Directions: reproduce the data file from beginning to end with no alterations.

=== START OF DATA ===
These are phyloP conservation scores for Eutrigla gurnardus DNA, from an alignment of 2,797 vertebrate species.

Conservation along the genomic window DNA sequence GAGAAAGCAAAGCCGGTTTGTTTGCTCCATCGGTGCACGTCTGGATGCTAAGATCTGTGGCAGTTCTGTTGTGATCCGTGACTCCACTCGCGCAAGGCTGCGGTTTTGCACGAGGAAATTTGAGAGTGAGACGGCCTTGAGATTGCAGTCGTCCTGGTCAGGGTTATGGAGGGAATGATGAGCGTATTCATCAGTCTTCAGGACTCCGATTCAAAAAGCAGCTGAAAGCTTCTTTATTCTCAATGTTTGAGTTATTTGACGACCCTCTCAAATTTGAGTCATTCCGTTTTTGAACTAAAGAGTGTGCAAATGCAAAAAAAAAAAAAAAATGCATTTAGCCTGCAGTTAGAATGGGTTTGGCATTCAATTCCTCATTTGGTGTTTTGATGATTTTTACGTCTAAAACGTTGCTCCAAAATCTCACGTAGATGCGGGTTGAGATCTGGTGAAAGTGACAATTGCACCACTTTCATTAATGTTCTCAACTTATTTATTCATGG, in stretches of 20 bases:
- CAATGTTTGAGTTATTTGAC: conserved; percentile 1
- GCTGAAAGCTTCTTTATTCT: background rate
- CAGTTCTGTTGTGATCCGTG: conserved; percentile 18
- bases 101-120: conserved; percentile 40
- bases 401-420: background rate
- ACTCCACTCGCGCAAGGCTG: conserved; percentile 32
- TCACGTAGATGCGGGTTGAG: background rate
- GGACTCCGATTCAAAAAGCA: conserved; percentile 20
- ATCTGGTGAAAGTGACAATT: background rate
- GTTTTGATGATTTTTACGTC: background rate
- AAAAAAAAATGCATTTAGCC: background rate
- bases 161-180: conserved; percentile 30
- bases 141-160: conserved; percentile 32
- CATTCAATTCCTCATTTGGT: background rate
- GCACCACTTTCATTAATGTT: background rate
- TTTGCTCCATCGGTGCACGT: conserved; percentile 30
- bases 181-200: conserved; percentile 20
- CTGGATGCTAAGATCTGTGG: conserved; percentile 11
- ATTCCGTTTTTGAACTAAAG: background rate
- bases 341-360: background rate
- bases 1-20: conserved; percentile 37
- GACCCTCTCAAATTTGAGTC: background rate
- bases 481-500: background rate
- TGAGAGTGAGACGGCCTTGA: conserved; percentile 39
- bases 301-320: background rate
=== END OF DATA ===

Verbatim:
These are phyloP conservation scores for Eutrigla gurnardus DNA, from an alignment of 2,797 vertebrate species.

Conservation along the genomic window DNA sequence GAGAAAGCAAAGCCGGTTTGTTTGCTCCATCGGTGCACGTCTGGATGCTAAGATCTGTGGCAGTTCTGTTGTGATCCGTGACTCCACTCGCGCAAGGCTGCGGTTTTGCACGAGGAAATTTGAGAGTGAGACGGCCTTGAGATTGCAGTCGTCCTGGTCAGGGTTATGGAGGGAATGATGAGCGTATTCATCAGTCTTCAGGACTCCGATTCAAAAAGCAGCTGAAAGCTTCTTTATTCTCAATGTTTGAGTTATTTGACGACCCTCTCAAATTTGAGTCATTCCGTTTTTGAACTAAAGAGTGTGCAAATGCAAAAAAAAAAAAAAAATGCATTTAGCCTGCAGTTAGAATGGGTTTGGCATTCAATTCCTCATTTGGTGTTTTGATGATTTTTACGTCTAAAACGTTGCTCCAAAATCTCACGTAGATGCGGGTTGAGATCTGGTGAAAGTGACAATTGCACCACTTTCATTAATGTTCTCAACTTATTTATTCATGG, in stretches of 20 bases:
- CAATGTTTGAGTTATTTGAC: conserved; percentile 1
- GCTGAAAGCTTCTTTATTCT: background rate
- CAGTTCTGTTGTGATCCGTG: conserved; percentile 18
- bases 101-120: conserved; percentile 40
- bases 401-420: background rate
- ACTCCACTCGCGCAAGGCTG: conserved; percentile 32
- TCACGTAGATGCGGGTTGAG: background rate
- GGACTCCGATTCAAAAAGCA: conserved; percentile 20
- ATCTGGTGAAAGTGACAATT: background rate
- GTTTTGATGATTTTTACGTC: background rate
- AAAAAAAAATGCATTTAGCC: background rate
- bases 161-180: conserved; percentile 30
- bases 141-160: conserved; percentile 32
- CATTCAATTCCTCATTTGGT: background rate
- GCACCACTTTCATTAATGTT: background rate
- TTTGCTCCATCGGTGCACGT: conserved; percentile 30
- bases 181-200: conserved; percentile 20
- CTGGATGCTAAGATCTGTGG: conserved; percentile 11
- ATTCCGTTTTTGAACTAAAG: background rate
- bases 341-360: background rate
- bases 1-20: conserved; percentile 37
- GACCCTCTCAAATTTGAGTC: background rate
- bases 481-500: background rate
- TGAGAGTGAGACGGCCTTGA: conserved; percentile 39
- bases 301-320: background rate